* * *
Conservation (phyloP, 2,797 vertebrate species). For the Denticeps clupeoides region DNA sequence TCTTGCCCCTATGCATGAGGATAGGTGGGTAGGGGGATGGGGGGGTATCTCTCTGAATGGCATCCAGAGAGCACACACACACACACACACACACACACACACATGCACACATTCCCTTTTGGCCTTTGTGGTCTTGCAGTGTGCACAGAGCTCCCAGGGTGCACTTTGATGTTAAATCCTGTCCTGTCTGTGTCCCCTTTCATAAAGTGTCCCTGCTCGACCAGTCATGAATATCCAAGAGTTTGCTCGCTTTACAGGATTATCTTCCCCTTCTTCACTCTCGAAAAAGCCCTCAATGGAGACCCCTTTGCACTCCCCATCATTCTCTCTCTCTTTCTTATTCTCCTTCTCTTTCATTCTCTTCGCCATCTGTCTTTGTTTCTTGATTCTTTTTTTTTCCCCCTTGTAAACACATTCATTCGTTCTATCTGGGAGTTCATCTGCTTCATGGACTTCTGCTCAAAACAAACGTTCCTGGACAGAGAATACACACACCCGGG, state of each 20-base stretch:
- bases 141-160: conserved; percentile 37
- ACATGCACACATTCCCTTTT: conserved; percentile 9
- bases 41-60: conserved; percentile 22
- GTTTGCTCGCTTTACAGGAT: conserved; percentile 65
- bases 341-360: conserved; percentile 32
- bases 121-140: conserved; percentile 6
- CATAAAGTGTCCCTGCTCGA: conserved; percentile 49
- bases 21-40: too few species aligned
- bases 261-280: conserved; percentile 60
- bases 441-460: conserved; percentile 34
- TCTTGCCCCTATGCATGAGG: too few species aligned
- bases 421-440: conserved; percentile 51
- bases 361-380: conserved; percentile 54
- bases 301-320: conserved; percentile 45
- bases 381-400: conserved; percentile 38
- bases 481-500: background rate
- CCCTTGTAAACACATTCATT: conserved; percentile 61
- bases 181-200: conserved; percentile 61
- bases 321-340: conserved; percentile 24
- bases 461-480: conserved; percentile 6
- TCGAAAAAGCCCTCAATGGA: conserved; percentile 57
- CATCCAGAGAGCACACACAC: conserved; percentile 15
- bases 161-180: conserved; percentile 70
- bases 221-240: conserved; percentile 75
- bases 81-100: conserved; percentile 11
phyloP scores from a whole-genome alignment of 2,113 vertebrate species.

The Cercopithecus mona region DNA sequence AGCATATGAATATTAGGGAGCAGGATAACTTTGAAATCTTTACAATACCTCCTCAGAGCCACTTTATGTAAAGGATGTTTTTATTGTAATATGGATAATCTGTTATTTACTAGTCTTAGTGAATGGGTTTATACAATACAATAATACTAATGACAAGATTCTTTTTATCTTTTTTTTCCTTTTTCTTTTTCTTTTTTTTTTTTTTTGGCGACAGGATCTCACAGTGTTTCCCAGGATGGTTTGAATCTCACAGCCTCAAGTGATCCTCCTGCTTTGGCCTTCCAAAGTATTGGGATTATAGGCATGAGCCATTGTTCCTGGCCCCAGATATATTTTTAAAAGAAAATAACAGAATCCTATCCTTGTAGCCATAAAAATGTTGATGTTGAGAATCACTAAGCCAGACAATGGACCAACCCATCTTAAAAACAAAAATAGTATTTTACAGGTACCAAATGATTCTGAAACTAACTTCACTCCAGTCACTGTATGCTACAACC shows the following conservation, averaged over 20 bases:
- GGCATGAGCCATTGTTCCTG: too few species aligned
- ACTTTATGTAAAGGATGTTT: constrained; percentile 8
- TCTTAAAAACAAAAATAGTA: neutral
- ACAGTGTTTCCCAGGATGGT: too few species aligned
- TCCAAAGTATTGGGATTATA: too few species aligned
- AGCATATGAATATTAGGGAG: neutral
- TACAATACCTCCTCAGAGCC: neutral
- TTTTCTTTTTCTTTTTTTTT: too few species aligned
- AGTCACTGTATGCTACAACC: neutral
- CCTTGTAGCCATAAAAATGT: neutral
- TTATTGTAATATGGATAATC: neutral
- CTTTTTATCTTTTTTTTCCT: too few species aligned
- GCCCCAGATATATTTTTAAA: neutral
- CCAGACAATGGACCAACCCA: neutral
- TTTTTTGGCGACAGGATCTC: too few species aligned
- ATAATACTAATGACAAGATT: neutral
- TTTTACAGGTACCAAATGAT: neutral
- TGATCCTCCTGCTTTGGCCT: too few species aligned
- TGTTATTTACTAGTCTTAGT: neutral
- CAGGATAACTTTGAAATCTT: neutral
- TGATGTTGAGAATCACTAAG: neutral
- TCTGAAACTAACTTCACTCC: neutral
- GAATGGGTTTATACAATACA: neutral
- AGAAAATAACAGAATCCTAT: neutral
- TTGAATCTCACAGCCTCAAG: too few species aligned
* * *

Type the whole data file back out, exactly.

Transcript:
Conservation (phyloP, 2,797 vertebrate species). For the Denticeps clupeoides region DNA sequence TCTTGCCCCTATGCATGAGGATAGGTGGGTAGGGGGATGGGGGGGTATCTCTCTGAATGGCATCCAGAGAGCACACACACACACACACACACACACACACACATGCACACATTCCCTTTTGGCCTTTGTGGTCTTGCAGTGTGCACAGAGCTCCCAGGGTGCACTTTGATGTTAAATCCTGTCCTGTCTGTGTCCCCTTTCATAAAGTGTCCCTGCTCGACCAGTCATGAATATCCAAGAGTTTGCTCGCTTTACAGGATTATCTTCCCCTTCTTCACTCTCGAAAAAGCCCTCAATGGAGACCCCTTTGCACTCCCCATCATTCTCTCTCTCTTTCTTATTCTCCTTCTCTTTCATTCTCTTCGCCATCTGTCTTTGTTTCTTGATTCTTTTTTTTTCCCCCTTGTAAACACATTCATTCGTTCTATCTGGGAGTTCATCTGCTTCATGGACTTCTGCTCAAAACAAACGTTCCTGGACAGAGAATACACACACCCGGG, state of each 20-base stretch:
- bases 141-160: conserved; percentile 37
- ACATGCACACATTCCCTTTT: conserved; percentile 9
- bases 41-60: conserved; percentile 22
- GTTTGCTCGCTTTACAGGAT: conserved; percentile 65
- bases 341-360: conserved; percentile 32
- bases 121-140: conserved; percentile 6
- CATAAAGTGTCCCTGCTCGA: conserved; percentile 49
- bases 21-40: too few species aligned
- bases 261-280: conserved; percentile 60
- bases 441-460: conserved; percentile 34
- TCTTGCCCCTATGCATGAGG: too few species aligned
- bases 421-440: conserved; percentile 51
- bases 361-380: conserved; percentile 54
- bases 301-320: conserved; percentile 45
- bases 381-400: conserved; percentile 38
- bases 481-500: background rate
- CCCTTGTAAACACATTCATT: conserved; percentile 61
- bases 181-200: conserved; percentile 61
- bases 321-340: conserved; percentile 24
- bases 461-480: conserved; percentile 6
- TCGAAAAAGCCCTCAATGGA: conserved; percentile 57
- CATCCAGAGAGCACACACAC: conserved; percentile 15
- bases 161-180: conserved; percentile 70
- bases 221-240: conserved; percentile 75
- bases 81-100: conserved; percentile 11
phyloP scores from a whole-genome alignment of 2,113 vertebrate species.

The Cercopithecus mona region DNA sequence AGCATATGAATATTAGGGAGCAGGATAACTTTGAAATCTTTACAATACCTCCTCAGAGCCACTTTATGTAAAGGATGTTTTTATTGTAATATGGATAATCTGTTATTTACTAGTCTTAGTGAATGGGTTTATACAATACAATAATACTAATGACAAGATTCTTTTTATCTTTTTTTTCCTTTTTCTTTTTCTTTTTTTTTTTTTTTGGCGACAGGATCTCACAGTGTTTCCCAGGATGGTTTGAATCTCACAGCCTCAAGTGATCCTCCTGCTTTGGCCTTCCAAAGTATTGGGATTATAGGCATGAGCCATTGTTCCTGGCCCCAGATATATTTTTAAAAGAAAATAACAGAATCCTATCCTTGTAGCCATAAAAATGTTGATGTTGAGAATCACTAAGCCAGACAATGGACCAACCCATCTTAAAAACAAAAATAGTATTTTACAGGTACCAAATGATTCTGAAACTAACTTCACTCCAGTCACTGTATGCTACAACC shows the following conservation, averaged over 20 bases:
- GGCATGAGCCATTGTTCCTG: too few species aligned
- ACTTTATGTAAAGGATGTTT: constrained; percentile 8
- TCTTAAAAACAAAAATAGTA: neutral
- ACAGTGTTTCCCAGGATGGT: too few species aligned
- TCCAAAGTATTGGGATTATA: too few species aligned
- AGCATATGAATATTAGGGAG: neutral
- TACAATACCTCCTCAGAGCC: neutral
- TTTTCTTTTTCTTTTTTTTT: too few species aligned
- AGTCACTGTATGCTACAACC: neutral
- CCTTGTAGCCATAAAAATGT: neutral
- TTATTGTAATATGGATAATC: neutral
- CTTTTTATCTTTTTTTTCCT: too few species aligned
- GCCCCAGATATATTTTTAAA: neutral
- CCAGACAATGGACCAACCCA: neutral
- TTTTTTGGCGACAGGATCTC: too few species aligned
- ATAATACTAATGACAAGATT: neutral
- TTTTACAGGTACCAAATGAT: neutral
- TGATCCTCCTGCTTTGGCCT: too few species aligned
- TGTTATTTACTAGTCTTAGT: neutral
- CAGGATAACTTTGAAATCTT: neutral
- TGATGTTGAGAATCACTAAG: neutral
- TCTGAAACTAACTTCACTCC: neutral
- GAATGGGTTTATACAATACA: neutral
- AGAAAATAACAGAATCCTAT: neutral
- TTGAATCTCACAGCCTCAAG: too few species aligned